Stage cards don’t have passive effects like Yu-Gi-Oh! field cards, but they have abilities that you can use each turn to support your other characters or leader. For instance, the Thousand Sunny stage card allows a player to rest or turn the card sideways to boost a Straw Hat crew character or leader by 1000 power. This is always useful when you really need to get that damage in. Overall, the gameplay isn’t super unique but it makes the game that much more accessible. I just hope to see more interaction with your deck or trash area like searching, recurring, or scrying, because the demo deck and tutorial app doesn’t give players much to work with outside of aggro cards.
Like other card games, there are multiple colors or archetypes in the One Piece card game. As of now, there are four announced starter decks: Straw Hat Crew, Worst Generation, The Seven Warlords of the Sea, and the Animal Kingdom Pirates. The Straw Hats look to be red cards which usually means they are typically in aggro or aggressive decks that rely on quick damage. The Worst Generation is a green deck which in this game means a lot of card activation. This could lead to attacking again with characters or refreshing your DON!! cards to play more cards. The Seven Warlords of the Sea is a blue deck which typically means a control deck. Similar to other card games, blue cards can bounce back a character from the field back into their owner’s hand or deck. The last starter deck, Animal Kingdom Pirates, has a mechanic that allows players to reduce their DON!! card count to do powerful actions like destroying an opponent’s character card. This purple deck has ways to ramp up its mana, which offsets the powerful high cost cards. Judging from the Luffy leader card in the demo deck, some leaders can be multi-color which can lead to a variety of deck combos than just mono color decks. So maybe instead of a Straw Hat Crew deck, you might mix in some of the Worst Generation characters to make a red and green Supernovas (Super Rookies) deck. In other words, there may be some room to brew some unique decks than the more obvious tribal or category decks.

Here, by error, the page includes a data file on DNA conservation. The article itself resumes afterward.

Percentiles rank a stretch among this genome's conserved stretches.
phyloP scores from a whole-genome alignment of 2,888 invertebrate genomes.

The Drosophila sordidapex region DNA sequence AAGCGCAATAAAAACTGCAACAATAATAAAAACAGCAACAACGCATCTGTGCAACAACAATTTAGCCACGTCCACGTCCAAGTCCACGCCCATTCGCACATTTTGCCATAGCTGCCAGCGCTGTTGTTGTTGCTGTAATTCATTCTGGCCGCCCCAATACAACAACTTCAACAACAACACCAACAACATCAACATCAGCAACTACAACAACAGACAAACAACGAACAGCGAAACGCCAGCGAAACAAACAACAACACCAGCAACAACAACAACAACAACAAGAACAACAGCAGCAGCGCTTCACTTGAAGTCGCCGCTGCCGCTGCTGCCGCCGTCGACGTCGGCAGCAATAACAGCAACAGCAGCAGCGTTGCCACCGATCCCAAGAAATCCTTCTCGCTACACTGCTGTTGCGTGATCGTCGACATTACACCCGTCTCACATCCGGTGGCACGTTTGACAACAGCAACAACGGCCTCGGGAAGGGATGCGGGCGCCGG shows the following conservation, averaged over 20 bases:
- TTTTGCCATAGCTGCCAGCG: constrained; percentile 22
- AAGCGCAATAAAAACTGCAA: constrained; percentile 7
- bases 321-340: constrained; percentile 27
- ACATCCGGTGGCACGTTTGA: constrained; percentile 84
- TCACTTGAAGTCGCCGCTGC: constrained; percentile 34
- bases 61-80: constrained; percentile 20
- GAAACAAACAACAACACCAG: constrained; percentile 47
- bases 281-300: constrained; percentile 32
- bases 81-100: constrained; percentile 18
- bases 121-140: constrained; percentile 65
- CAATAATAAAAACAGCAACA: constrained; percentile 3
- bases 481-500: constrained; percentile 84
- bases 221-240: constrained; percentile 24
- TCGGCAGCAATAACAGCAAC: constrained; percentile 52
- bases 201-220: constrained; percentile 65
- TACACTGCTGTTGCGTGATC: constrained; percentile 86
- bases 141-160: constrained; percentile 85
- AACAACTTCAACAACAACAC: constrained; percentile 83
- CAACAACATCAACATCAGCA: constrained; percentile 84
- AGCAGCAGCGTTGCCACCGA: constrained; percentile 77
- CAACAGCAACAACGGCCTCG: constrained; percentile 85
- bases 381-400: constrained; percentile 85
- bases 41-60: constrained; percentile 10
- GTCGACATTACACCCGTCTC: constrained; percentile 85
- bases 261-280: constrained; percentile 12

Last but not least, the One Piece art is what fans are probably most excited about. The card game will pull art from the manga and anime but will also showcase totally new unique art. Bandai gave some teasers already showing off new Sabo, Trafalgar Law, and Roronoa Zoro designs.
Bandai was kind enough to provide a demo deck and promotion pack so you can see all the available English version cards so far in all their glory. It seems like the higher rarity cards will be getting cool sleek design treatments, which isn’t too much of a surprise. Good luck to all you collectors out there!
One Piece Card Game Demo Deck and Promotion Pack
The One Piece Card Game is Bandai’s latest TCG, and after going hands-on with the game, it mostly resembles the Dragon Ball Super Card Game, followed by Hearthstone. The gameplay is simple and leaves room for some spicy moves. I can see other mechanics making their way into the game as more sets are released over time. The One Piece Card Game will have its Super Pre-Release Event soon – between September and October – with the full global release this Winter.